The pygmy rattlesnake (Sitrurus miliarius) is a small snake with light gray skin and dark patches all over its physique. These adept swimmers are venomous, and because of that they're risky for human contact. The pygmy rattlesnake, which is frequently known by the name ground rattler, is relatively diverse in its natural habitats.
Pygmy Rattlesnake Geographic Location
The pygmy rattlesnake exists solely in the United States, notably in the Southeast and Midwest. This species lives in Florida, Georgia, the Carolinas, Kentucky, Tennessee, Alabama, Mississippi, Louisiana, Texas, Oklahoma, Arkansas and Missouri.
Natural Pygmy Rattlesnake Habitat
Some very typical environments for pygmy rattlesnakes include sandhills, rugged hillsides, uplands, swamps, areas by riverbanks or cypress ponds, floodplains with a lot of hardwood, moist savannas and prairies, hardwood and pine mixed woodlands, gutters alongside roads, and damp lowlands. Pygmy rattlesnakes must always remain near bodies of water, such as creeks, marshes and streams. These predominantly terrestrial snakes do not usually reside in dry or arid areas, in stark contrast to a lot of their fellow rattlesnakes. Pygmy rattlesnakes are very skilled at swimming.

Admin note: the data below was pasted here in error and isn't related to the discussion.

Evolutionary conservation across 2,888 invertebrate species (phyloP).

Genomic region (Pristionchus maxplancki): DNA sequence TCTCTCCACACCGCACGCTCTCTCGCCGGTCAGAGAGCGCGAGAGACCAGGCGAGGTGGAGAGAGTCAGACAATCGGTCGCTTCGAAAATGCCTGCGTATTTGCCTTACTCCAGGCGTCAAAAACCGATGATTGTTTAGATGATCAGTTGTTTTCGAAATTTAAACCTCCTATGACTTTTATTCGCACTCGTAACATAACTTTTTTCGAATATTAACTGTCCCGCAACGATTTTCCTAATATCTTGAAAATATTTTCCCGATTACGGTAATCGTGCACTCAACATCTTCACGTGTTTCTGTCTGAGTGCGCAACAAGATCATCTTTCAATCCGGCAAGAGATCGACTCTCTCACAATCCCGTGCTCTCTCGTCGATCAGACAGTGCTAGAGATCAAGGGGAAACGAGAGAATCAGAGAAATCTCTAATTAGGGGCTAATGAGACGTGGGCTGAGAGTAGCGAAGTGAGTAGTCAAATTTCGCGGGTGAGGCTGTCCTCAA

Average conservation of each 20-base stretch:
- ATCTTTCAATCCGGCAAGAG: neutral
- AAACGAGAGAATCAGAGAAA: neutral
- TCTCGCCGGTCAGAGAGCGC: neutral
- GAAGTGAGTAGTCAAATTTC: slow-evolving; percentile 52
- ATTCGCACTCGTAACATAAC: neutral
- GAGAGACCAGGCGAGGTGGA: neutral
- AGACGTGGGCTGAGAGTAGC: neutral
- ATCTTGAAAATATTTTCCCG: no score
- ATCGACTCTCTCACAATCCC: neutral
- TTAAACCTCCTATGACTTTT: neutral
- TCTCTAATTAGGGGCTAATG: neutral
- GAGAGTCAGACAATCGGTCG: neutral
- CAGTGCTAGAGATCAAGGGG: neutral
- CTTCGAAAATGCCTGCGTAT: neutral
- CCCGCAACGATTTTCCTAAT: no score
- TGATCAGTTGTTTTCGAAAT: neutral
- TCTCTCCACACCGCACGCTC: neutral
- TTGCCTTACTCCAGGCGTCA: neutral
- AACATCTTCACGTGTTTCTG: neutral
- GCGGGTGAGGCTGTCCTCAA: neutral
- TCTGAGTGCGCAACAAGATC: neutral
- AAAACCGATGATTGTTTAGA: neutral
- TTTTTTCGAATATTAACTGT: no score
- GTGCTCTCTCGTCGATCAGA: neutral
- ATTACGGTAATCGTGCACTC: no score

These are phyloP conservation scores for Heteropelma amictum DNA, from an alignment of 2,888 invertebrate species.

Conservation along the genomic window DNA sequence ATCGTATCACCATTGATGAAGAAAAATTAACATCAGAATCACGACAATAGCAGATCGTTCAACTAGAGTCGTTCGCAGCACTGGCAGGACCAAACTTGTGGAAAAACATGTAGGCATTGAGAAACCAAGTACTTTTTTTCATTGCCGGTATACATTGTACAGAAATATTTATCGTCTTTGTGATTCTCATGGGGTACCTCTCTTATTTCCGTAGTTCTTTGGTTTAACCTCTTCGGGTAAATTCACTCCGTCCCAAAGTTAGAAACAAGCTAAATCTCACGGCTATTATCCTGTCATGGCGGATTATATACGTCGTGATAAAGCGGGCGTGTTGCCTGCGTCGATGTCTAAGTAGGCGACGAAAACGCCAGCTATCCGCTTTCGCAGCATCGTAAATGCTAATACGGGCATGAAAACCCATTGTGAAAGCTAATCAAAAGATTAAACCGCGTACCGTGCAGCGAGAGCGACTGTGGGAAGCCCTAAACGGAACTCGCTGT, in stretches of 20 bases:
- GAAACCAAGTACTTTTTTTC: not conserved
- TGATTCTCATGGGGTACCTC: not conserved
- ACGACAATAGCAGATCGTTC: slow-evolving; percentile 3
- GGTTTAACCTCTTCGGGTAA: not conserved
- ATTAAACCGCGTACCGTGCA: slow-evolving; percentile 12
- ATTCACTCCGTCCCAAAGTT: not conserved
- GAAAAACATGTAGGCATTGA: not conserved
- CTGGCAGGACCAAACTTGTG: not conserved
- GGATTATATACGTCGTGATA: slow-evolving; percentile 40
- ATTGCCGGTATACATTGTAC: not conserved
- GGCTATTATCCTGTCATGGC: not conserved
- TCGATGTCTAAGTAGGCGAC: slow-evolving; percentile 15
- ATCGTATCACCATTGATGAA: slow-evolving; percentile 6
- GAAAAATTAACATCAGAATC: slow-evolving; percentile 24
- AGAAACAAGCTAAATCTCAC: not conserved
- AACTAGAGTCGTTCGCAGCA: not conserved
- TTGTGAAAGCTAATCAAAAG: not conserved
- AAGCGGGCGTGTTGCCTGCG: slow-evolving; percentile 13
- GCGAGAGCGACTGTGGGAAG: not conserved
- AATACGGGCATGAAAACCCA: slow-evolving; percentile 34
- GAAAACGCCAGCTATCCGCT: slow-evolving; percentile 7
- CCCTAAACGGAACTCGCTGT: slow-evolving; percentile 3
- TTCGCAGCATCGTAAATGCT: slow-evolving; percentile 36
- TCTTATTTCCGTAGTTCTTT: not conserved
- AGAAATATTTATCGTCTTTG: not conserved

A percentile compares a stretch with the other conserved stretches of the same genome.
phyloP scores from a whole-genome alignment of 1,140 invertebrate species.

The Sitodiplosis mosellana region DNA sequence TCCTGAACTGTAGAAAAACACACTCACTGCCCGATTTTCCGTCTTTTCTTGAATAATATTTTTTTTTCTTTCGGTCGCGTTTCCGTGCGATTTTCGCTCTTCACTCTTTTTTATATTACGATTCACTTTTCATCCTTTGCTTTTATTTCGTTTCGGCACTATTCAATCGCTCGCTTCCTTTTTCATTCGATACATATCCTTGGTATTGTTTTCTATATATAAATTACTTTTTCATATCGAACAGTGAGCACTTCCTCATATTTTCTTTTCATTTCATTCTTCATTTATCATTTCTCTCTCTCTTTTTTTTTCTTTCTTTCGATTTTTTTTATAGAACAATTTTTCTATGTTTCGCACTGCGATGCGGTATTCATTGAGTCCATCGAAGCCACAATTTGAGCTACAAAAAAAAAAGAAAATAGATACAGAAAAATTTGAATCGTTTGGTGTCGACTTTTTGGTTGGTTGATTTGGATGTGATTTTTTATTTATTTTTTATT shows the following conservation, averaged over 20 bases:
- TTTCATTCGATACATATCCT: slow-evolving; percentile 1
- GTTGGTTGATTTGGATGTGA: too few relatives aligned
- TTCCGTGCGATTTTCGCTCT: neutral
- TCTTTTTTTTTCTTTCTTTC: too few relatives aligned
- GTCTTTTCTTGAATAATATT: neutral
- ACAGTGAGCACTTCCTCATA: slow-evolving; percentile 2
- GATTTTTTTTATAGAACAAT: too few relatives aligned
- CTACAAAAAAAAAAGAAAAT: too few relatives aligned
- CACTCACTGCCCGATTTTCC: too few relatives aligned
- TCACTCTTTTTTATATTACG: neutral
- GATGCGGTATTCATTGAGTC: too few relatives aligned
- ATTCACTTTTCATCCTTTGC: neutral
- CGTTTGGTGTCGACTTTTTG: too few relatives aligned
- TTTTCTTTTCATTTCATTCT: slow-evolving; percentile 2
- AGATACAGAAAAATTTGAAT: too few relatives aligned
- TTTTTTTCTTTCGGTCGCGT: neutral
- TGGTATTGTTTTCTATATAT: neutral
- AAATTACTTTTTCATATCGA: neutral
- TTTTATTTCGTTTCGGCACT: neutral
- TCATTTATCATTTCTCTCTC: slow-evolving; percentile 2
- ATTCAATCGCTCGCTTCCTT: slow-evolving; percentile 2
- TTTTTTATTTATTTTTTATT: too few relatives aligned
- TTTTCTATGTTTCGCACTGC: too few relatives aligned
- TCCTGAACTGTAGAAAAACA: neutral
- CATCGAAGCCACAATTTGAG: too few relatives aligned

Hanging Out in Burrows
Although pygmy rattlesnakes do not do burrow, they frequently take advantage of holes that were dug by gopher tortoises or other creatures. These snakes also spend a lot of time under stones, logs and camouflaging foliage, from where they often reel in their prey. Some common pygmy rattlesnake prey animals are frogs, other tiny snakes, lizards and rodents. These snakes also frequently dine on bugs, birds, centipedes and even spiders.
Pygmy Rattlesnake Seasonal Inactivity
During the winter, pygmy rattlesnakes generally cut down on activity drastically by hibernating inside burrows. They are much more likely to be spotted when their activity increases in fall and toward the end of spring.
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